In 1970 French filmmaker Jean Luc Godard
was commissioned by Palestinian political group Al Fatah to shoot a documentary intended to celebrate the “victory” (as the film was originally supposed to be called) of the Palestinian uprising.
Yet, the uprising ended up being defeated, and so were the aspirations of the film.
Godard went back to France and waited for more than five years before releasing Ici et Ailleurs (Here and Elsewhere, 1976)
: a peculiar mix between an initial sense of impending victory of the uprising and its actual failure; between the place where things happen and the place where things are consumed, and therefore turned into memories and nostalgia to long for.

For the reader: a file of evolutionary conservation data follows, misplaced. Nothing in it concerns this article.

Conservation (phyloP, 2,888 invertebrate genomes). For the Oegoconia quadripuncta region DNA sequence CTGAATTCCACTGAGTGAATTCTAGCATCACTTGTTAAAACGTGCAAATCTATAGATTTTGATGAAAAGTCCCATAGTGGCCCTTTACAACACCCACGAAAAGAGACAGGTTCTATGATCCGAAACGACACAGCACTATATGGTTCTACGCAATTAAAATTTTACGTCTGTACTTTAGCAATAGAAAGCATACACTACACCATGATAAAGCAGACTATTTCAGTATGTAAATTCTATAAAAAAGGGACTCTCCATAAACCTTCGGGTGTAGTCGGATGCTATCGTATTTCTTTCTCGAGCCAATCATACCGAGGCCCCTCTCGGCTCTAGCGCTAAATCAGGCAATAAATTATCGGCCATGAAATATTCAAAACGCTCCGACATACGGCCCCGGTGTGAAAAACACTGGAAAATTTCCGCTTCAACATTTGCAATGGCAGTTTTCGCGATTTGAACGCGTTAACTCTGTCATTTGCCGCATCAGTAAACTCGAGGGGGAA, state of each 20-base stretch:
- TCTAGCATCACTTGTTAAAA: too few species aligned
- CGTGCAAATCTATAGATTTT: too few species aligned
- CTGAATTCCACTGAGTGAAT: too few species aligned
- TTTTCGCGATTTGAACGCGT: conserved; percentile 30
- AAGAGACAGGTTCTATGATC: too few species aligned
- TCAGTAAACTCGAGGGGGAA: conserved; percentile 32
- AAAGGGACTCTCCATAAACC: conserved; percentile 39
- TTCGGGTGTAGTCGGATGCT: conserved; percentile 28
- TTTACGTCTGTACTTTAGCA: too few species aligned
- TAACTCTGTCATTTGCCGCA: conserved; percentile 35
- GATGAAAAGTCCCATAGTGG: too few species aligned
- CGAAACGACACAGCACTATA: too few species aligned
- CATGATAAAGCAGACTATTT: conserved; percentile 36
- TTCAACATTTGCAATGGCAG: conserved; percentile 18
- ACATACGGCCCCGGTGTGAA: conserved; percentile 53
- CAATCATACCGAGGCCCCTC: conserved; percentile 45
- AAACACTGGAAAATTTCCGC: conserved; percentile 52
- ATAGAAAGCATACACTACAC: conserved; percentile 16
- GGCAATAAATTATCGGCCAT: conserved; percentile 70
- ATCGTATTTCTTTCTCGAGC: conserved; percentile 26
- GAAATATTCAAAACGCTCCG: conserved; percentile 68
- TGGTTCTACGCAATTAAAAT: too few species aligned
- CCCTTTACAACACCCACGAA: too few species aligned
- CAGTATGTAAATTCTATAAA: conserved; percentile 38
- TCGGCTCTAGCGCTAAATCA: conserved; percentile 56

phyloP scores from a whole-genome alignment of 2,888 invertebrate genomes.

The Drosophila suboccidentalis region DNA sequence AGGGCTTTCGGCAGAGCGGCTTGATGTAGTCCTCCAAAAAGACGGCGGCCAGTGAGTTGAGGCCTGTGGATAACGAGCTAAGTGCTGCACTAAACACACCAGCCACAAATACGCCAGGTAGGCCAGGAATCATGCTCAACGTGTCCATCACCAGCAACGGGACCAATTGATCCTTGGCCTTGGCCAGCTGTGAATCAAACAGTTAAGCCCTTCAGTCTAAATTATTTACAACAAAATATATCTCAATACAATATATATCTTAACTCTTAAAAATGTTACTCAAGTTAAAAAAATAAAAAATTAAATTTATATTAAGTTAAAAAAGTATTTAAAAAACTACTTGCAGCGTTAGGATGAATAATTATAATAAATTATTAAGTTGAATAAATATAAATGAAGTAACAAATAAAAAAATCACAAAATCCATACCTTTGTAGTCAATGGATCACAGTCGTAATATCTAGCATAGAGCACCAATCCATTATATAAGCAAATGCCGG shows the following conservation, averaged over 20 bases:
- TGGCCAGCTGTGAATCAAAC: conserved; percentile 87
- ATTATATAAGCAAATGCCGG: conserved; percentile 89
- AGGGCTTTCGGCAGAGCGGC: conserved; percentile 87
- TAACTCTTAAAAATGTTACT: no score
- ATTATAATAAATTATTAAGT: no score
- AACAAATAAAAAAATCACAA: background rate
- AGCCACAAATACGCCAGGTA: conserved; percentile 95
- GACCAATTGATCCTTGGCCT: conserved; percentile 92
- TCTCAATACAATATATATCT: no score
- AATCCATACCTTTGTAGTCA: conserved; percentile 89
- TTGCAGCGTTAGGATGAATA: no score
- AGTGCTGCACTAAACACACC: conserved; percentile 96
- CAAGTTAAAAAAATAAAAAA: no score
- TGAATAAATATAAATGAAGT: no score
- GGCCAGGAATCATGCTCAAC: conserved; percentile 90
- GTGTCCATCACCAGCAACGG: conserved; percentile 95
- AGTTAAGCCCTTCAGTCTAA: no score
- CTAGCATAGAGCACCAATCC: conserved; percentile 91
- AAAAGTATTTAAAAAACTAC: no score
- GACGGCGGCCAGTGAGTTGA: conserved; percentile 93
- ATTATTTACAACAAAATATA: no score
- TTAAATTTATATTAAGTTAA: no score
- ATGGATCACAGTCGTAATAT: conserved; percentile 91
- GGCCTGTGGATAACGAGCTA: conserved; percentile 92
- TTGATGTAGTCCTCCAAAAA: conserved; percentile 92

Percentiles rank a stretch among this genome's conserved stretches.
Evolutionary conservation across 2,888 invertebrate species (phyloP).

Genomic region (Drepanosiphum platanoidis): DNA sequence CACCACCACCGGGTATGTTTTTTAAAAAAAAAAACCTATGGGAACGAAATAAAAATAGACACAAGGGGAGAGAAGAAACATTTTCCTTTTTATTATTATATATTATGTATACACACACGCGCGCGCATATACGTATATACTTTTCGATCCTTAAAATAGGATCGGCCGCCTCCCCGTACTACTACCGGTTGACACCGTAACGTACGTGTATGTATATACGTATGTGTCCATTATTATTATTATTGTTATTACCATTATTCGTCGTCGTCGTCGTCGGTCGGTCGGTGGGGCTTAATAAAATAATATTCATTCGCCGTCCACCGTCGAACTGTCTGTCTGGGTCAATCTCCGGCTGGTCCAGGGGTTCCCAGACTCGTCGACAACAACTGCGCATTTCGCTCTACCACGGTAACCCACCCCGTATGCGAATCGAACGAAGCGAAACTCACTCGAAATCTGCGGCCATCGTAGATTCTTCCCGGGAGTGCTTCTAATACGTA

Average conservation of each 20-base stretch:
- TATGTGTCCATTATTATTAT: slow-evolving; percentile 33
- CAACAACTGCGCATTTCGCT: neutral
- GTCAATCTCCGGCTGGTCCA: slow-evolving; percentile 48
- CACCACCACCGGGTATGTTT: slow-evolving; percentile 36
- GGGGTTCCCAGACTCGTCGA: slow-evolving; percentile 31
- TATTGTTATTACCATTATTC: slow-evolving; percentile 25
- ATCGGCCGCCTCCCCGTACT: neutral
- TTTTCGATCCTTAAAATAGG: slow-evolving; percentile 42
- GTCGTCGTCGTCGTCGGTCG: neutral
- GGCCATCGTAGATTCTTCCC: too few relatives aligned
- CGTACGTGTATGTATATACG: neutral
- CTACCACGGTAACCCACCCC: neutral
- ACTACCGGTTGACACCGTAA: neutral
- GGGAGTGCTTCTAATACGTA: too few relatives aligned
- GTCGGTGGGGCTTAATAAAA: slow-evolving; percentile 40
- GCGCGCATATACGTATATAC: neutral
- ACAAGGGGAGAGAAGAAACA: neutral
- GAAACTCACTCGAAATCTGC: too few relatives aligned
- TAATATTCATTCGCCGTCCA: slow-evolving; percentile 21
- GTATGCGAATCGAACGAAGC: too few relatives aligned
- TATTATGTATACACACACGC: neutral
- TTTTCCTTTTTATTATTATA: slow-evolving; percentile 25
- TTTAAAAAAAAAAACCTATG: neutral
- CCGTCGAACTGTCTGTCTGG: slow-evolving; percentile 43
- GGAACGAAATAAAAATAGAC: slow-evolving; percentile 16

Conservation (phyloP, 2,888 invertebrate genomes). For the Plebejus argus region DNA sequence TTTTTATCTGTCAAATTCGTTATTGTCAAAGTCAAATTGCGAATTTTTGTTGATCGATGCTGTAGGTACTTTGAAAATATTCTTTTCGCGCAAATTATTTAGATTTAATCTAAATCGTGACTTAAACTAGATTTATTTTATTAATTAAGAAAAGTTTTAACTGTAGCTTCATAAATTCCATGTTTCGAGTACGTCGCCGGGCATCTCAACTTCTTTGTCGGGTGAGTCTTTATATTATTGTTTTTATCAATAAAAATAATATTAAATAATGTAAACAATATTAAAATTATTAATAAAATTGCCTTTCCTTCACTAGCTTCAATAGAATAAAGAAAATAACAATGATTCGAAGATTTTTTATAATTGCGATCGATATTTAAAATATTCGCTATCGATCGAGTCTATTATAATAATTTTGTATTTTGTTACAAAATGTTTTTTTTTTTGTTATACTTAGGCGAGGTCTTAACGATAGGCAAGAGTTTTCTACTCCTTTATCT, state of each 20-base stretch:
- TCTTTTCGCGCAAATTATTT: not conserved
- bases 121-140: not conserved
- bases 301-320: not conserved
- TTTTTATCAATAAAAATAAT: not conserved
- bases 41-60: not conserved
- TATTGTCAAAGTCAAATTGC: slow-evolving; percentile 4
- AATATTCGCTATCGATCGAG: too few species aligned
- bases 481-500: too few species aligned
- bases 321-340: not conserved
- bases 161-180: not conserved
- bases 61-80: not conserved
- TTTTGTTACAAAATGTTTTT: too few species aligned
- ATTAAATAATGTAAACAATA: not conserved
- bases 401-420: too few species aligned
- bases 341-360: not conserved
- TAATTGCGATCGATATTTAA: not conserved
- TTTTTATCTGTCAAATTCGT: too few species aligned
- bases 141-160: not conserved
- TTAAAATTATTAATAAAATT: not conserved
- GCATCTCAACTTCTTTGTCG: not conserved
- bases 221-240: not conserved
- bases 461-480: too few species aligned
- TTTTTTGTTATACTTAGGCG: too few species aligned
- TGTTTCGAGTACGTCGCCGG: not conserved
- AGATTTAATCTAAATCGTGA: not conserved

Godard’s “Here and elsewhere”, together with Rossellini, Zavattini, Deleuze, Daney, and the works of all those who reflected upon realism critically and aesthetically have been my inspiration when writing the essay “Making Real-Time Drama”; on Syria’s TV production in a time of unrest, where those who produce culture are both witnesses and protagonists, storytellers and participants to the story they tell.
What is realism in a time of unrest?
How do we make sense of events that are still unfolding?
What does it mean to produce culture in the context of an ongoing conflict?
How do Syrian cultural producers attempt at creating their here and elsewhere?